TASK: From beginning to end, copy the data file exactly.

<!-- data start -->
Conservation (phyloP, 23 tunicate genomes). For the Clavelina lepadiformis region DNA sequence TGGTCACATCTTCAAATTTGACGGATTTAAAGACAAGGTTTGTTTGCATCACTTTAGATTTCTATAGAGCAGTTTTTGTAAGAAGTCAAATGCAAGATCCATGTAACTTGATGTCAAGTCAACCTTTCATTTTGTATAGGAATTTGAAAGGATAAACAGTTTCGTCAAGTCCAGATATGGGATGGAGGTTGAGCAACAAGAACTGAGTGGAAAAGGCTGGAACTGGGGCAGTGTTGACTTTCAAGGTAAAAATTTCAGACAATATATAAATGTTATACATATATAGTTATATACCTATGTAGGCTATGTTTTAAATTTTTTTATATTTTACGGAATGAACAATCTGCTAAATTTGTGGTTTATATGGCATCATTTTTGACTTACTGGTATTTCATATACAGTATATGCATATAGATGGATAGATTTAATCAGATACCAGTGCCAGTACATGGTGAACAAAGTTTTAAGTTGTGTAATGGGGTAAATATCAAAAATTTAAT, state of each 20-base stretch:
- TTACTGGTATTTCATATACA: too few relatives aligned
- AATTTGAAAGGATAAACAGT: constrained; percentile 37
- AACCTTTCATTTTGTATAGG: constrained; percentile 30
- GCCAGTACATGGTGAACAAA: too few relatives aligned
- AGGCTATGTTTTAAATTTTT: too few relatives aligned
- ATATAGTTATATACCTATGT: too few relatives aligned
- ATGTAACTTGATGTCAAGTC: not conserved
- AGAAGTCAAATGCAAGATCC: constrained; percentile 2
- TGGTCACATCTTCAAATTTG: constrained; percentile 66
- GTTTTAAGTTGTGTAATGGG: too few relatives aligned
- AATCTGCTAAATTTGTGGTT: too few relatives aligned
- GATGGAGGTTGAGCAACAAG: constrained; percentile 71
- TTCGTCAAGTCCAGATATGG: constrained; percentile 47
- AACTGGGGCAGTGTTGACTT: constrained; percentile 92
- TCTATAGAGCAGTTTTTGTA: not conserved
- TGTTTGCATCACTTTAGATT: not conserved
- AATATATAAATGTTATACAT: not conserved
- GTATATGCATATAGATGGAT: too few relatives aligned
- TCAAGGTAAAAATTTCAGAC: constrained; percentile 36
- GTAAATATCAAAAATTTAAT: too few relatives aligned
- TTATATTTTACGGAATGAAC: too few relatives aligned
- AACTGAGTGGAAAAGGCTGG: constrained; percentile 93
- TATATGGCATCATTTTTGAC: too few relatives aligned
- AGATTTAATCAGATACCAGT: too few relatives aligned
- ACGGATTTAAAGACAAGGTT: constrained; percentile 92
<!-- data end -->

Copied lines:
Conservation (phyloP, 23 tunicate genomes). For the Clavelina lepadiformis region DNA sequence TGGTCACATCTTCAAATTTGACGGATTTAAAGACAAGGTTTGTTTGCATCACTTTAGATTTCTATAGAGCAGTTTTTGTAAGAAGTCAAATGCAAGATCCATGTAACTTGATGTCAAGTCAACCTTTCATTTTGTATAGGAATTTGAAAGGATAAACAGTTTCGTCAAGTCCAGATATGGGATGGAGGTTGAGCAACAAGAACTGAGTGGAAAAGGCTGGAACTGGGGCAGTGTTGACTTTCAAGGTAAAAATTTCAGACAATATATAAATGTTATACATATATAGTTATATACCTATGTAGGCTATGTTTTAAATTTTTTTATATTTTACGGAATGAACAATCTGCTAAATTTGTGGTTTATATGGCATCATTTTTGACTTACTGGTATTTCATATACAGTATATGCATATAGATGGATAGATTTAATCAGATACCAGTGCCAGTACATGGTGAACAAAGTTTTAAGTTGTGTAATGGGGTAAATATCAAAAATTTAAT, state of each 20-base stretch:
- TTACTGGTATTTCATATACA: too few relatives aligned
- AATTTGAAAGGATAAACAGT: constrained; percentile 37
- AACCTTTCATTTTGTATAGG: constrained; percentile 30
- GCCAGTACATGGTGAACAAA: too few relatives aligned
- AGGCTATGTTTTAAATTTTT: too few relatives aligned
- ATATAGTTATATACCTATGT: too few relatives aligned
- ATGTAACTTGATGTCAAGTC: not conserved
- AGAAGTCAAATGCAAGATCC: constrained; percentile 2
- TGGTCACATCTTCAAATTTG: constrained; percentile 66
- GTTTTAAGTTGTGTAATGGG: too few relatives aligned
- AATCTGCTAAATTTGTGGTT: too few relatives aligned
- GATGGAGGTTGAGCAACAAG: constrained; percentile 71
- TTCGTCAAGTCCAGATATGG: constrained; percentile 47
- AACTGGGGCAGTGTTGACTT: constrained; percentile 92
- TCTATAGAGCAGTTTTTGTA: not conserved
- TGTTTGCATCACTTTAGATT: not conserved
- AATATATAAATGTTATACAT: not conserved
- GTATATGCATATAGATGGAT: too few relatives aligned
- TCAAGGTAAAAATTTCAGAC: constrained; percentile 36
- GTAAATATCAAAAATTTAAT: too few relatives aligned
- TTATATTTTACGGAATGAAC: too few relatives aligned
- AACTGAGTGGAAAAGGCTGG: constrained; percentile 93
- TATATGGCATCATTTTTGAC: too few relatives aligned
- AGATTTAATCAGATACCAGT: too few relatives aligned
- ACGGATTTAAAGACAAGGTT: constrained; percentile 92